# Amperage used versus amperage billed

• Matt_in_Mich
In summary, the user is debating between building a new phase converter or reconfiguring their current welder to run off 460VAC. They are seeking clarification on whether the transformer will draw 45 amps or 90 amps when converting from 230VAC to 460VAC. The transformer will draw 90 amps at 230VAC and convert it to 45 amps at 460VAC, as transformers do not follow the "current in = current out" rule.
Matt_in_Mich
Hello all,

I'm new to the forum, and hoping someone in here can help figure out the answer to my dilemma. I'm debating whether to build a new phase converter for a 3 phase welder, or reconfigure my current welder from 230VAC to 460VAC. I know the standard equation for watts is- Watts = Volts x Amps. If I run my current single phase welder off a 460 transformer, I can reduce my amperage by half from 90 amps- maximum AC input, to 45 amps.

In short, am I going to be supplying my transformer with 45 amps as the meter sees it, or 90 amps?

Matt

I'm pretty sure you'll have 90 A going into the 230 V side and 45 A coming out of the 460 V side so that the power going into the transformer is the same as the power coming out. So you'll be drawing 90 A from the meter at 230 V, and then converting that to 45 A at 460 V.

Transformers don't follow the "current in = current out" rule. If you look at a diagram for a transformer, the current on the input is completely separate from the current on the output aside from the magnetic coupling.

## 1. What is "Amperage used versus amperage billed"?

"Amperage used versus amperage billed" is a concept that compares the amount of electric current (measured in amperes or amps) that is consumed by a device to the amount of current that is being billed by the electric company.

## 2. How is "Amperage used versus amperage billed" calculated?

The calculation for "Amperage used versus amperage billed" is determined by dividing the total number of kilowatt-hours (kWh) used by the device by the number of hours it was used, and then multiplying that number by the amperage rating of the device. This will give you the amperage used. Then, you can compare this to the amperage that is being billed by the electric company.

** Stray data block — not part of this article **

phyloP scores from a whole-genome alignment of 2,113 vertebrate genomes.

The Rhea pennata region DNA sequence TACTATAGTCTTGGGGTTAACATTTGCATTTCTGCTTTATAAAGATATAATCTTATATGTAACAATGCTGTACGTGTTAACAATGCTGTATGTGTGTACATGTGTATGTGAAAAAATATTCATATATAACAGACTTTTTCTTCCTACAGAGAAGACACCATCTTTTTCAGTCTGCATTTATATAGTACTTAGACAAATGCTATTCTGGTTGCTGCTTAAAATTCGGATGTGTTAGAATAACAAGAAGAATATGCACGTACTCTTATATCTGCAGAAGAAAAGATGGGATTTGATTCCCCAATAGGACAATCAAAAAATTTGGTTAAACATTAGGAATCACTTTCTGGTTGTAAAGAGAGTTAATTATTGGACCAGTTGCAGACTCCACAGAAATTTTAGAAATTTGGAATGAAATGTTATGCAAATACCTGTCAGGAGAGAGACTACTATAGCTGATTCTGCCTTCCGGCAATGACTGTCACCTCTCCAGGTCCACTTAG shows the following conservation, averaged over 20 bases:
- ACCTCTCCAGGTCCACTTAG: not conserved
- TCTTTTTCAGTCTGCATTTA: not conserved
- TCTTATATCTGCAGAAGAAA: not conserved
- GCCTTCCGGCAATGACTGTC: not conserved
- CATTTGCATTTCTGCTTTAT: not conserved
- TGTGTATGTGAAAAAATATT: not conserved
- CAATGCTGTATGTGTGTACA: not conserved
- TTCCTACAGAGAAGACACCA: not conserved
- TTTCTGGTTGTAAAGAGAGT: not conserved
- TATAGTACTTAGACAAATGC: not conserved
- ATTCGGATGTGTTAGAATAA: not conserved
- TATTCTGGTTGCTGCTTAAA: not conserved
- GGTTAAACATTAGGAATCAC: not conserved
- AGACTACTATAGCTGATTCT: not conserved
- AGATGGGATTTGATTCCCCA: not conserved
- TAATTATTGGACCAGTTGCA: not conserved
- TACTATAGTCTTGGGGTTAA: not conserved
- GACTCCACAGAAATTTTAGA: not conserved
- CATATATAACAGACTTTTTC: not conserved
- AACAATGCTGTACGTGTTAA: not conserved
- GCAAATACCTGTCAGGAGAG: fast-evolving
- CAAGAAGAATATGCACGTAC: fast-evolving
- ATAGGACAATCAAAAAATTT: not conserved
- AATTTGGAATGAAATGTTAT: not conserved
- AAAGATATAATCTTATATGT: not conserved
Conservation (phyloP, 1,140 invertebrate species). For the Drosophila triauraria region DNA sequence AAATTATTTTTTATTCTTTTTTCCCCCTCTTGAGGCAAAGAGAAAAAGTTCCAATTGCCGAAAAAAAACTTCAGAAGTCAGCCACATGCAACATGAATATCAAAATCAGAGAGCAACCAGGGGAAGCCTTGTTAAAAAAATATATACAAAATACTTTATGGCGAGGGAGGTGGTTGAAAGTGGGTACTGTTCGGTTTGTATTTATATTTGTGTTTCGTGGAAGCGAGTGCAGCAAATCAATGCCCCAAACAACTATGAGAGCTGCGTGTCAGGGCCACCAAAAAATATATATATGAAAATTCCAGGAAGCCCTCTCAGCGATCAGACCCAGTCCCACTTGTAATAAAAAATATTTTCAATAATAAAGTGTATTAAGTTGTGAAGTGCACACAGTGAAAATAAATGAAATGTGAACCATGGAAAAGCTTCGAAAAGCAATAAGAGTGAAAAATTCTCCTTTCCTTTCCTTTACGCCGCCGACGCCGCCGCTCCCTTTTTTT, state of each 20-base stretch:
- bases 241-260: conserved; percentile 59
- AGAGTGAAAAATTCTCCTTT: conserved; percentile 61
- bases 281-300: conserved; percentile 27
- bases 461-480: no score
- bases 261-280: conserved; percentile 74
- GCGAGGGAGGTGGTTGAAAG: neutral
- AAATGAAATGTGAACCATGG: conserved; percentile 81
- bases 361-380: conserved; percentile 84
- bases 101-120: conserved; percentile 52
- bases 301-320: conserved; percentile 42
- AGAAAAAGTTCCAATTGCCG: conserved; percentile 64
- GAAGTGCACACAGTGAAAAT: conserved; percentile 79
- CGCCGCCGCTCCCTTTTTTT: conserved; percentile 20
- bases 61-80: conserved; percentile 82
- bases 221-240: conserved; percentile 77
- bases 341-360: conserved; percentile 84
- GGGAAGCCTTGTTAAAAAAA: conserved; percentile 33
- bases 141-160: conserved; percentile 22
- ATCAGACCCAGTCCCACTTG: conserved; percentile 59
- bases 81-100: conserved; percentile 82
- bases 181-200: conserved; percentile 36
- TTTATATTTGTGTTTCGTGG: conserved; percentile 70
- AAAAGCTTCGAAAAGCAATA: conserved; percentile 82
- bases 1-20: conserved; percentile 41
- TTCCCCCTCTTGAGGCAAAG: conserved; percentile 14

## 3. Why is "Amperage used versus amperage billed" important?

Understanding "Amperage used versus amperage billed" is important because it can help you determine if your devices are using more electricity than they should be, and if you are being charged accurately by the electric company. It can also help you identify and reduce energy waste, leading to cost savings.

## 4. What factors can affect "Amperage used versus amperage billed"?

Several factors can affect "Amperage used versus amperage billed", including the efficiency of the device, the voltage of the electricity supply, and any power factor corrections that may have been applied. Weather conditions, such as extreme temperatures, can also impact the amount of electricity a device uses.

## 5. How can you improve your "Amperage used versus amperage billed" ratio?

To improve your "Amperage used versus amperage billed" ratio, you can take steps to increase the efficiency of your devices, such as regularly maintaining them, using energy-efficient models, and turning them off when not in use. You can also monitor your electricity usage and make adjustments to reduce waste. Additionally, considering renewable energy sources may also help decrease your overall amperage usage and reduce your electric bill.

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